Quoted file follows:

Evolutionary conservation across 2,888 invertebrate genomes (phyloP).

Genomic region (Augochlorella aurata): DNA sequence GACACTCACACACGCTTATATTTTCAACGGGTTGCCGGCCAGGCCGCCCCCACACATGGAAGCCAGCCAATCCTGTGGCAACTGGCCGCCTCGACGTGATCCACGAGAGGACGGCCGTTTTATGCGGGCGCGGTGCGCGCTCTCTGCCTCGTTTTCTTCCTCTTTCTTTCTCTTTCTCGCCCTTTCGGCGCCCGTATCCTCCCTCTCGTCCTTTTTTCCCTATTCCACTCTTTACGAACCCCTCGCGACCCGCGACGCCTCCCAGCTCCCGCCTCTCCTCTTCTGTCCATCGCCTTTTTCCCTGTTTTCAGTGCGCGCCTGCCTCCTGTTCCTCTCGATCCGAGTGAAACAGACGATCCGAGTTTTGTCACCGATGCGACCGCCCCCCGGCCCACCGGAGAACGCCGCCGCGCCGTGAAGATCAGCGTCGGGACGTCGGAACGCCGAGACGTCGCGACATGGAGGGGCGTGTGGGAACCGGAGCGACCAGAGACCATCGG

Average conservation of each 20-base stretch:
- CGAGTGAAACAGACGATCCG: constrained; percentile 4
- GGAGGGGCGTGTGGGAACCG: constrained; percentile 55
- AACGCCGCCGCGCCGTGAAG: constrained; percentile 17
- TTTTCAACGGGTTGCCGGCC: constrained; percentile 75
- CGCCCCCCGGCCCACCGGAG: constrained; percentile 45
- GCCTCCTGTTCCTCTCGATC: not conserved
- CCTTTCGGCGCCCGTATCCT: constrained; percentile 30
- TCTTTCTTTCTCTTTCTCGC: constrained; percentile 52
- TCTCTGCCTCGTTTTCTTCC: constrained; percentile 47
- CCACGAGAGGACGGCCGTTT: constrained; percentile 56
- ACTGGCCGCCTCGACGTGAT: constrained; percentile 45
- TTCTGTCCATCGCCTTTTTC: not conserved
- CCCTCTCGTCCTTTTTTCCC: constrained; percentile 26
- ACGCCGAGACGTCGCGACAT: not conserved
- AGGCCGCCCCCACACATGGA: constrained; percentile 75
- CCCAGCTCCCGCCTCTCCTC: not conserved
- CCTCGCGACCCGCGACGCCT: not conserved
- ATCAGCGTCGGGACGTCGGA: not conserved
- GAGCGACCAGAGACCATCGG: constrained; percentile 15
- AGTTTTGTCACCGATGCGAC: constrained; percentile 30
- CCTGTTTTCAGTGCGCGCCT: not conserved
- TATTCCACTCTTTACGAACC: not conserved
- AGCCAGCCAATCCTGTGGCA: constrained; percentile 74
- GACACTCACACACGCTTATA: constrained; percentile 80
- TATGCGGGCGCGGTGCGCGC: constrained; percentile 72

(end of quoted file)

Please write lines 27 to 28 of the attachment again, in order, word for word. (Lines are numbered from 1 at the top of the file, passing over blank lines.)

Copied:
- GACACTCACACACGCTTATA: constrained; percentile 80
- TATGCGGGCGCGGTGCGCGC: constrained; percentile 72